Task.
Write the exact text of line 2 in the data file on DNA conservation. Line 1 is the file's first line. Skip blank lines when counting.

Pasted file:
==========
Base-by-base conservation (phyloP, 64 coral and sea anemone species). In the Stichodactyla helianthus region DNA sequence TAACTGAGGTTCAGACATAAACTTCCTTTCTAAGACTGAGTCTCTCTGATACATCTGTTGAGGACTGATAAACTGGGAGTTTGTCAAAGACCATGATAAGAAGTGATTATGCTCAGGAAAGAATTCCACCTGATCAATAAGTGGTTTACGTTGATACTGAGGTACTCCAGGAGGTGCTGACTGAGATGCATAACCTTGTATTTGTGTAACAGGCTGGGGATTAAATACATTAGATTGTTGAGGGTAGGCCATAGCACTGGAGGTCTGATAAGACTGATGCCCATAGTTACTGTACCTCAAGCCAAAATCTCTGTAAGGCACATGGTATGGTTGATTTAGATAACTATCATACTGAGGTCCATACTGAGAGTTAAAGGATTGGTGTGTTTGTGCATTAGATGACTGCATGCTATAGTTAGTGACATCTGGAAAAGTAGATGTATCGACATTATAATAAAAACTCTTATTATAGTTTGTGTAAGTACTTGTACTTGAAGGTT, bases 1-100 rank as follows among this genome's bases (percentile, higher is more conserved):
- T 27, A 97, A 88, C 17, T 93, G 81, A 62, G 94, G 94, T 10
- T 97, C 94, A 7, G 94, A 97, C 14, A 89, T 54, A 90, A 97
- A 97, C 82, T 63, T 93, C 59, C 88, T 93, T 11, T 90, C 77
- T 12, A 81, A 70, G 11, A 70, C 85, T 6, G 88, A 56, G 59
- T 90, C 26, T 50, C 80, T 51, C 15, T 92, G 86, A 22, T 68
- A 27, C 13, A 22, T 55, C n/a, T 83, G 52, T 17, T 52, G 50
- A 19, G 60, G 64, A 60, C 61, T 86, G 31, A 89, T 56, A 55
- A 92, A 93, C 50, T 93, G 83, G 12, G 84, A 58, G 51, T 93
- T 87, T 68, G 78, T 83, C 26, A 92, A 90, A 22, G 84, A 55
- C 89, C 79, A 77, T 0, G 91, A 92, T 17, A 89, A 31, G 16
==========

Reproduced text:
- T 27, A 97, A 88, C 17, T 93, G 81, A 62, G 94, G 94, T 10